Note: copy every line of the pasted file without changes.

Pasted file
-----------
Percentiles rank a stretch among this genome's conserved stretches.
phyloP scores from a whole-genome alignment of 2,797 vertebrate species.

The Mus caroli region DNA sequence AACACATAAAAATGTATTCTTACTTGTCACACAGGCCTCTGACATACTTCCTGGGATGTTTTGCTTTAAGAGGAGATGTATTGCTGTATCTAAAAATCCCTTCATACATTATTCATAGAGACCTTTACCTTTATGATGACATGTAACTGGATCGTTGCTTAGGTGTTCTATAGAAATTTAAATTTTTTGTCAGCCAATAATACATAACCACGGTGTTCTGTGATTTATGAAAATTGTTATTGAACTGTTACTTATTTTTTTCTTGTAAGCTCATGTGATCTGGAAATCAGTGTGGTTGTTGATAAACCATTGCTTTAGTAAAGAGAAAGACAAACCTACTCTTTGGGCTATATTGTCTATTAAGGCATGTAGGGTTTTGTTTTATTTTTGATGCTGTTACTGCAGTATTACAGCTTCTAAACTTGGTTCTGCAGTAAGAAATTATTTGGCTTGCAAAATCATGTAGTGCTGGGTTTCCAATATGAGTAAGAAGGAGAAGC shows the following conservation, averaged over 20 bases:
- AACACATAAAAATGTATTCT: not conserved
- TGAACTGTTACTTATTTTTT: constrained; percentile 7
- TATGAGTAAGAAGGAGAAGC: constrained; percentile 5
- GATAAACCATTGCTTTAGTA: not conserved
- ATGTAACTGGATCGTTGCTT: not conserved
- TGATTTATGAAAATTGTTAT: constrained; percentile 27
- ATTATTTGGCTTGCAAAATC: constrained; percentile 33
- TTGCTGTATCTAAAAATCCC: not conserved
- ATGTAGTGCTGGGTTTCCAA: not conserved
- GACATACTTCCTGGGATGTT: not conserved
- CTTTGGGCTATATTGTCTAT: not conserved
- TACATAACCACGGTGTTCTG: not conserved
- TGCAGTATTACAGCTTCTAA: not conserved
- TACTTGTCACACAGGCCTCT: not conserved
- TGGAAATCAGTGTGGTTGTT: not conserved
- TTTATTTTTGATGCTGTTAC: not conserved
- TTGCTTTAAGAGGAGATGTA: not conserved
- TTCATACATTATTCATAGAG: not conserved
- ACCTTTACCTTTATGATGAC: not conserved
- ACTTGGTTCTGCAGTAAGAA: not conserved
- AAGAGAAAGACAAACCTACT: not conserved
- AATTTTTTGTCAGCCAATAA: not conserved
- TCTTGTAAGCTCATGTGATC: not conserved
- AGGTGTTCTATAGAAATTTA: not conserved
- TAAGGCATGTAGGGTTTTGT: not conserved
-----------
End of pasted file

Percentiles rank a stretch among this genome's conserved stretches.
phyloP scores from a whole-genome alignment of 2,797 vertebrate species.

The Mus caroli region DNA sequence AACACATAAAAATGTATTCTTACTTGTCACACAGGCCTCTGACATACTTCCTGGGATGTTTTGCTTTAAGAGGAGATGTATTGCTGTATCTAAAAATCCCTTCATACATTATTCATAGAGACCTTTACCTTTATGATGACATGTAACTGGATCGTTGCTTAGGTGTTCTATAGAAATTTAAATTTTTTGTCAGCCAATAATACATAACCACGGTGTTCTGTGATTTATGAAAATTGTTATTGAACTGTTACTTATTTTTTTCTTGTAAGCTCATGTGATCTGGAAATCAGTGTGGTTGTTGATAAACCATTGCTTTAGTAAAGAGAAAGACAAACCTACTCTTTGGGCTATATTGTCTATTAAGGCATGTAGGGTTTTGTTTTATTTTTGATGCTGTTACTGCAGTATTACAGCTTCTAAACTTGGTTCTGCAGTAAGAAATTATTTGGCTTGCAAAATCATGTAGTGCTGGGTTTCCAATATGAGTAAGAAGGAGAAGC shows the following conservation, averaged over 20 bases:
- AACACATAAAAATGTATTCT: not conserved
- TGAACTGTTACTTATTTTTT: constrained; percentile 7
- TATGAGTAAGAAGGAGAAGC: constrained; percentile 5
- GATAAACCATTGCTTTAGTA: not conserved
- ATGTAACTGGATCGTTGCTT: not conserved
- TGATTTATGAAAATTGTTAT: constrained; percentile 27
- ATTATTTGGCTTGCAAAATC: constrained; percentile 33
- TTGCTGTATCTAAAAATCCC: not conserved
- ATGTAGTGCTGGGTTTCCAA: not conserved
- GACATACTTCCTGGGATGTT: not conserved
- CTTTGGGCTATATTGTCTAT: not conserved
- TACATAACCACGGTGTTCTG: not conserved
- TGCAGTATTACAGCTTCTAA: not conserved
- TACTTGTCACACAGGCCTCT: not conserved
- TGGAAATCAGTGTGGTTGTT: not conserved
- TTTATTTTTGATGCTGTTAC: not conserved
- TTGCTTTAAGAGGAGATGTA: not conserved
- TTCATACATTATTCATAGAG: not conserved
- ACCTTTACCTTTATGATGAC: not conserved
- ACTTGGTTCTGCAGTAAGAA: not conserved
- AAGAGAAAGACAAACCTACT: not conserved
- AATTTTTTGTCAGCCAATAA: not conserved
- TCTTGTAAGCTCATGTGATC: not conserved
- AGGTGTTCTATAGAAATTTA: not conserved
- TAAGGCATGTAGGGTTTTGT: not conserved